Guidelines for Handling Collections

Handling museum collections may be hazardous.

Follow the guidelines provided here to ensure safe handling.

Archeological collections can contain broken glass and rusty metal objects with sharp edges. Historic material may retain chemical or biological contamination. Natural history collections contain chemical preservatives and possible biological contamination. Archival collections may be contaminated with mold, insects, and vermin droppings, or may contain asbestos or cellulose nitrate film.

  • Use caution in handling collections, and wear gloves when requested to do so.
  • Curatorial personnel will retrieve and replace material for anyone using the collections. Direct access to material may be restricted if the object is very fragile.
  • Do not remove materials from storage packaging without the permission and assistance of the curatorial staff. The packaging is necessary to prevent damage and deterioration of the specimen, and to protect the researcher from potential injury.
  • Always handle objects with clean hands. Use white cotton gloves when handling metal, photographs, paper, and leather objects; washed white duck gardener's gloves may be required for heavy objects.
  • Do not use white cotton gloves when handling glass or other objects with slippery surfaces, very heavy objects, or items with friable or brittle surfaces.
  • Do not pick up anything before you have a place to put it down and your path to this place is clear.
  • Look over an artifact before lifting it to see how it is stored and to observe any peculiarities of its construction, fragility, etc. If an object is made in separable sections, take it apart before moving it. Do not attempt to carry heavy or awkward objects alone. Never carry more than one object at a time, and be particularly careful with long objects.
  • Except for small items, always grasp an object with two hands, and grasp the largest part or body of the object. Slide one hand under fragile items as you lift them. If an artifact has a weak or damaged area, place or store it with that area visible.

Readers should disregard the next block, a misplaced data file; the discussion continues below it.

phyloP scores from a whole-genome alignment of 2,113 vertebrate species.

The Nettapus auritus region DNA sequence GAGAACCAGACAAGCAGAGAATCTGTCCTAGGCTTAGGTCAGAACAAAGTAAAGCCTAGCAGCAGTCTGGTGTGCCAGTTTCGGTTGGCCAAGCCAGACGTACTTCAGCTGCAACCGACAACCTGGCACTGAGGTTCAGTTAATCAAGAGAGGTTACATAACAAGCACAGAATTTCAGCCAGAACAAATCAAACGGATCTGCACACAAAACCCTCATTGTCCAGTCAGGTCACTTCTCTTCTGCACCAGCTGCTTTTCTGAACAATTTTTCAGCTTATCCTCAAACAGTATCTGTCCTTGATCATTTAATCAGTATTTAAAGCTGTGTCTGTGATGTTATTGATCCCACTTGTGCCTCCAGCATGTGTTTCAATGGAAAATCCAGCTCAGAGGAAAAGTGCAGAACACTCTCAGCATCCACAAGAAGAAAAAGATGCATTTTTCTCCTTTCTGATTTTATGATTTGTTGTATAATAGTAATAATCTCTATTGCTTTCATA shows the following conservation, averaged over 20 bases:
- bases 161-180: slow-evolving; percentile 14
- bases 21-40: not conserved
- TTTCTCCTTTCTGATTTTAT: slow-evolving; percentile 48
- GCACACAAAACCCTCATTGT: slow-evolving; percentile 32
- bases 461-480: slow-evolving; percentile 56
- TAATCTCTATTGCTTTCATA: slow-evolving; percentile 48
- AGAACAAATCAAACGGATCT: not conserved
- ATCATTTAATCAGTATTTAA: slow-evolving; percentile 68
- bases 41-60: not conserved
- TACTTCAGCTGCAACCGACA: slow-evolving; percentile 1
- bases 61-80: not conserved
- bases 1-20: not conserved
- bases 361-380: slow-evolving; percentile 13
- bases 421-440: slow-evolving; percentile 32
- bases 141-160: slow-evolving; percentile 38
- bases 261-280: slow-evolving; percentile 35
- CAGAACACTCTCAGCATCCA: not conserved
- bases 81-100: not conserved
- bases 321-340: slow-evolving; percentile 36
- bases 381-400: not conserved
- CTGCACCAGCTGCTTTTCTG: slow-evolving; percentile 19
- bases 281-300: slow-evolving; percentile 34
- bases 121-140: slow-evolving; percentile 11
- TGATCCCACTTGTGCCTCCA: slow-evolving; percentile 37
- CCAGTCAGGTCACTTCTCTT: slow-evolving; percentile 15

Special Objects

  • Mounted herbarium specimens should be laid on a flat surface and the folder cover and specimens handled gently, taking care not to bend the sheets or touch the actual specimen.  Pinned insect specimens should be handled as little as possible, and then handled by the pin. Avoid bumping and strong drafts when handling these specimens.
  • Skulls and skeletons should be kept in their jars or containers while examining whenever possible.
  • Ceramics and baskets should be supported from the bottom, never lifted by the rim or handles.
  • Photographs, transparencies and negatives should be handled by the edges, and should remain in protective Mylar sleeves whenever possible. White gloves should always be used when handling photographs.
  • Unrolled textiles should be broadly supported from underneath rather than by holding from the edge.

Reporting Damage

Please report any damage you observe or cause to specimens.


  • Food, beverages, smoking, and pets are not allowed in the storage or study areas.
  • Staff members are responsible for the behavior of any person accompanying them into the collections.
  • Children under six years of age must be accompanied by an adult and physically controlled at all times. Other minors must be under the direct supervision of an accompanying adult at all times.

I have read and understand the above policy.
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Last updated: October 5, 2017

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